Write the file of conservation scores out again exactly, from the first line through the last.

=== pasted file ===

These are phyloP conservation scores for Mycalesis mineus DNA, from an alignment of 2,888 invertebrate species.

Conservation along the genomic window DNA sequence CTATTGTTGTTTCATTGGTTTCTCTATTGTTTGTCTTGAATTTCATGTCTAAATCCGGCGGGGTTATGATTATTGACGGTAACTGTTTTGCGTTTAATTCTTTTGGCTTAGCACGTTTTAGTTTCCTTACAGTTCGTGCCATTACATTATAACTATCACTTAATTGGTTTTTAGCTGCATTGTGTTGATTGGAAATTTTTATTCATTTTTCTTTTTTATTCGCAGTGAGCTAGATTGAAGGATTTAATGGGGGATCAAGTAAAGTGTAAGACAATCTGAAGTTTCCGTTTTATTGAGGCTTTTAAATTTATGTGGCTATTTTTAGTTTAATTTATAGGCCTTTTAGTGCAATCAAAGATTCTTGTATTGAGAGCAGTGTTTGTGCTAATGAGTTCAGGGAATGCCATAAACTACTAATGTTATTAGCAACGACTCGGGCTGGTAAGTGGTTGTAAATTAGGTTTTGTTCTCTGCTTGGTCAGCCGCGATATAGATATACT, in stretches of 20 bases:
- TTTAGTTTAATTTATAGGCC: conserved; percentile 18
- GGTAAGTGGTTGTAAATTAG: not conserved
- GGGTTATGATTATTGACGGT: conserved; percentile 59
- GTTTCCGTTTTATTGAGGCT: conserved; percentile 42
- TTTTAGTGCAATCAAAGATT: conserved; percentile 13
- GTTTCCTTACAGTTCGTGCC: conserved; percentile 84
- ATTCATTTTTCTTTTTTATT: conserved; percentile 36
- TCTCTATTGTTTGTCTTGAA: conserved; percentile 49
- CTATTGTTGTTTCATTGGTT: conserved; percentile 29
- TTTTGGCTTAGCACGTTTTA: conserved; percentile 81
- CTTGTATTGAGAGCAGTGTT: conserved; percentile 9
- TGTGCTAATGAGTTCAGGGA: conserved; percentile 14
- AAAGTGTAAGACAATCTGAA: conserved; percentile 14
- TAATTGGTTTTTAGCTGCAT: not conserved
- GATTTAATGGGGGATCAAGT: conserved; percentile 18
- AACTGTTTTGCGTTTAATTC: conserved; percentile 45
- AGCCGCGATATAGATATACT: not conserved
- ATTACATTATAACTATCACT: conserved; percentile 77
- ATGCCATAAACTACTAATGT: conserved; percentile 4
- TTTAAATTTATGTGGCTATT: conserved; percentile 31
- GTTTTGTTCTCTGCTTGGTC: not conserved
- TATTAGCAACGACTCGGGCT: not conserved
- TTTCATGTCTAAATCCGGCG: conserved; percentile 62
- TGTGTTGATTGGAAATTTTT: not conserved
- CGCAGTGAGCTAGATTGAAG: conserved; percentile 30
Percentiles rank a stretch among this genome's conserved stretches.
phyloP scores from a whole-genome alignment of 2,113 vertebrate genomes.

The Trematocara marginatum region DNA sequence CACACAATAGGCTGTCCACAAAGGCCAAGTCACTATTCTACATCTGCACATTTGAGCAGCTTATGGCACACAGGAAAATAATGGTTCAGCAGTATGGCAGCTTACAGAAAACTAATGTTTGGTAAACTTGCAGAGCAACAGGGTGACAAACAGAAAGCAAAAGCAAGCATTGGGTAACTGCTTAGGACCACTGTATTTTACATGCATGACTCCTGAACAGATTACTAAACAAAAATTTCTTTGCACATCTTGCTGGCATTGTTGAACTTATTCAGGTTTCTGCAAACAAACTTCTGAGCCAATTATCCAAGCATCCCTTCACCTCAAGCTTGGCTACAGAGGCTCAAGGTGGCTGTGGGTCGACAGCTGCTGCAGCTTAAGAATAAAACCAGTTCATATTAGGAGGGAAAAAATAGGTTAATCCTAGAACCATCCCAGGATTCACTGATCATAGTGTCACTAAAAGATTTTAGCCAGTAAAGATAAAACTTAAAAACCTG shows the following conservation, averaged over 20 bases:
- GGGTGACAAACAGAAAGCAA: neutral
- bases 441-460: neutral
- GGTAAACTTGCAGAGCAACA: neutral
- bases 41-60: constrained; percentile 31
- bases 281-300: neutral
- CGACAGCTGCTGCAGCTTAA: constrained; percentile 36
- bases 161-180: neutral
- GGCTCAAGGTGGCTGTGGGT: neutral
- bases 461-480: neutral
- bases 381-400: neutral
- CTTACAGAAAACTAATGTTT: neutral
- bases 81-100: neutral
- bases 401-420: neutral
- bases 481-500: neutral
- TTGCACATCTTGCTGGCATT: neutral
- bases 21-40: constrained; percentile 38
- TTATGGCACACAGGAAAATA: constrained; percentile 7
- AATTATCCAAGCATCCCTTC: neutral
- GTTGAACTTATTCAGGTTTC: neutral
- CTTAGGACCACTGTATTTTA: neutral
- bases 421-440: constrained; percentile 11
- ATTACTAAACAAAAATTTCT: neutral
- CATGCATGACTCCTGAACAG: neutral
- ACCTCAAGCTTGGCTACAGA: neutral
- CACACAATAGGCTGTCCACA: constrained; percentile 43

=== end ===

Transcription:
These are phyloP conservation scores for Mycalesis mineus DNA, from an alignment of 2,888 invertebrate species.

Conservation along the genomic window DNA sequence CTATTGTTGTTTCATTGGTTTCTCTATTGTTTGTCTTGAATTTCATGTCTAAATCCGGCGGGGTTATGATTATTGACGGTAACTGTTTTGCGTTTAATTCTTTTGGCTTAGCACGTTTTAGTTTCCTTACAGTTCGTGCCATTACATTATAACTATCACTTAATTGGTTTTTAGCTGCATTGTGTTGATTGGAAATTTTTATTCATTTTTCTTTTTTATTCGCAGTGAGCTAGATTGAAGGATTTAATGGGGGATCAAGTAAAGTGTAAGACAATCTGAAGTTTCCGTTTTATTGAGGCTTTTAAATTTATGTGGCTATTTTTAGTTTAATTTATAGGCCTTTTAGTGCAATCAAAGATTCTTGTATTGAGAGCAGTGTTTGTGCTAATGAGTTCAGGGAATGCCATAAACTACTAATGTTATTAGCAACGACTCGGGCTGGTAAGTGGTTGTAAATTAGGTTTTGTTCTCTGCTTGGTCAGCCGCGATATAGATATACT, in stretches of 20 bases:
- TTTAGTTTAATTTATAGGCC: conserved; percentile 18
- GGTAAGTGGTTGTAAATTAG: not conserved
- GGGTTATGATTATTGACGGT: conserved; percentile 59
- GTTTCCGTTTTATTGAGGCT: conserved; percentile 42
- TTTTAGTGCAATCAAAGATT: conserved; percentile 13
- GTTTCCTTACAGTTCGTGCC: conserved; percentile 84
- ATTCATTTTTCTTTTTTATT: conserved; percentile 36
- TCTCTATTGTTTGTCTTGAA: conserved; percentile 49
- CTATTGTTGTTTCATTGGTT: conserved; percentile 29
- TTTTGGCTTAGCACGTTTTA: conserved; percentile 81
- CTTGTATTGAGAGCAGTGTT: conserved; percentile 9
- TGTGCTAATGAGTTCAGGGA: conserved; percentile 14
- AAAGTGTAAGACAATCTGAA: conserved; percentile 14
- TAATTGGTTTTTAGCTGCAT: not conserved
- GATTTAATGGGGGATCAAGT: conserved; percentile 18
- AACTGTTTTGCGTTTAATTC: conserved; percentile 45
- AGCCGCGATATAGATATACT: not conserved
- ATTACATTATAACTATCACT: conserved; percentile 77
- ATGCCATAAACTACTAATGT: conserved; percentile 4
- TTTAAATTTATGTGGCTATT: conserved; percentile 31
- GTTTTGTTCTCTGCTTGGTC: not conserved
- TATTAGCAACGACTCGGGCT: not conserved
- TTTCATGTCTAAATCCGGCG: conserved; percentile 62
- TGTGTTGATTGGAAATTTTT: not conserved
- CGCAGTGAGCTAGATTGAAG: conserved; percentile 30
Percentiles rank a stretch among this genome's conserved stretches.
phyloP scores from a whole-genome alignment of 2,113 vertebrate genomes.

The Trematocara marginatum region DNA sequence CACACAATAGGCTGTCCACAAAGGCCAAGTCACTATTCTACATCTGCACATTTGAGCAGCTTATGGCACACAGGAAAATAATGGTTCAGCAGTATGGCAGCTTACAGAAAACTAATGTTTGGTAAACTTGCAGAGCAACAGGGTGACAAACAGAAAGCAAAAGCAAGCATTGGGTAACTGCTTAGGACCACTGTATTTTACATGCATGACTCCTGAACAGATTACTAAACAAAAATTTCTTTGCACATCTTGCTGGCATTGTTGAACTTATTCAGGTTTCTGCAAACAAACTTCTGAGCCAATTATCCAAGCATCCCTTCACCTCAAGCTTGGCTACAGAGGCTCAAGGTGGCTGTGGGTCGACAGCTGCTGCAGCTTAAGAATAAAACCAGTTCATATTAGGAGGGAAAAAATAGGTTAATCCTAGAACCATCCCAGGATTCACTGATCATAGTGTCACTAAAAGATTTTAGCCAGTAAAGATAAAACTTAAAAACCTG shows the following conservation, averaged over 20 bases:
- GGGTGACAAACAGAAAGCAA: neutral
- bases 441-460: neutral
- GGTAAACTTGCAGAGCAACA: neutral
- bases 41-60: constrained; percentile 31
- bases 281-300: neutral
- CGACAGCTGCTGCAGCTTAA: constrained; percentile 36
- bases 161-180: neutral
- GGCTCAAGGTGGCTGTGGGT: neutral
- bases 461-480: neutral
- bases 381-400: neutral
- CTTACAGAAAACTAATGTTT: neutral
- bases 81-100: neutral
- bases 401-420: neutral
- bases 481-500: neutral
- TTGCACATCTTGCTGGCATT: neutral
- bases 21-40: constrained; percentile 38
- TTATGGCACACAGGAAAATA: constrained; percentile 7
- AATTATCCAAGCATCCCTTC: neutral
- GTTGAACTTATTCAGGTTTC: neutral
- CTTAGGACCACTGTATTTTA: neutral
- bases 421-440: constrained; percentile 11
- ATTACTAAACAAAAATTTCT: neutral
- CATGCATGACTCCTGAACAG: neutral
- ACCTCAAGCTTGGCTACAGA: neutral
- CACACAATAGGCTGTCCACA: constrained; percentile 43